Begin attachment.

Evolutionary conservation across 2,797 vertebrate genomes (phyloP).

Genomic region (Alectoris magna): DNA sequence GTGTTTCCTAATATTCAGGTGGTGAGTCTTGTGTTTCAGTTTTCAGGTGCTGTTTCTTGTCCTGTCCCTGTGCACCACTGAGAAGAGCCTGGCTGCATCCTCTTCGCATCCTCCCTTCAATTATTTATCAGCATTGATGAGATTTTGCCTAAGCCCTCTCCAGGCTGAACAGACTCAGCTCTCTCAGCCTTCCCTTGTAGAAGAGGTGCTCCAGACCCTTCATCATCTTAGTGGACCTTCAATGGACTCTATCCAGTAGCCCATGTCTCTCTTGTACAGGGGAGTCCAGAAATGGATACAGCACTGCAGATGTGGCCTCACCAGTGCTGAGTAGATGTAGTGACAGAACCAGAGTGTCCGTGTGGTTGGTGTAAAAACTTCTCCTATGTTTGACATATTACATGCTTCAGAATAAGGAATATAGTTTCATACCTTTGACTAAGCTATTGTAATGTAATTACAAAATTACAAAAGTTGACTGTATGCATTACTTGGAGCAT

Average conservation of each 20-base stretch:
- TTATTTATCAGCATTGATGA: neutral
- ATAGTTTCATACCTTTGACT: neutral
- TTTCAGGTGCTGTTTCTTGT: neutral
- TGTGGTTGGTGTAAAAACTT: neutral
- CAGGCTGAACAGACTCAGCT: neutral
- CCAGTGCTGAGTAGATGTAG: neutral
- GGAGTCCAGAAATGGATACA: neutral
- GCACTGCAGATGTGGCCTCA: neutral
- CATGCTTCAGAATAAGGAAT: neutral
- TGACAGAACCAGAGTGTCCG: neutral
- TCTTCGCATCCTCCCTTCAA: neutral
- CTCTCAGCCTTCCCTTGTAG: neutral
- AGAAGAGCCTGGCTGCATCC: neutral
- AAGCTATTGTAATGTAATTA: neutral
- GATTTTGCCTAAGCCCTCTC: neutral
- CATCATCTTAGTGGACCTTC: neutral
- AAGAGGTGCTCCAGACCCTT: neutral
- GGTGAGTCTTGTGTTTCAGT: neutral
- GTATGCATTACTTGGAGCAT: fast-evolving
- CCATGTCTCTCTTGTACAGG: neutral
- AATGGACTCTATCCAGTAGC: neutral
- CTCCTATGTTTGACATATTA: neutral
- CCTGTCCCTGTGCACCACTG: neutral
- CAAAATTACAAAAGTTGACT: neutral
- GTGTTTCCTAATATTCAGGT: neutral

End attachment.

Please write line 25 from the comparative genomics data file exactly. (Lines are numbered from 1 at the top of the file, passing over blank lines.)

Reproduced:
- CTCCTATGTTTGACATATTA: neutral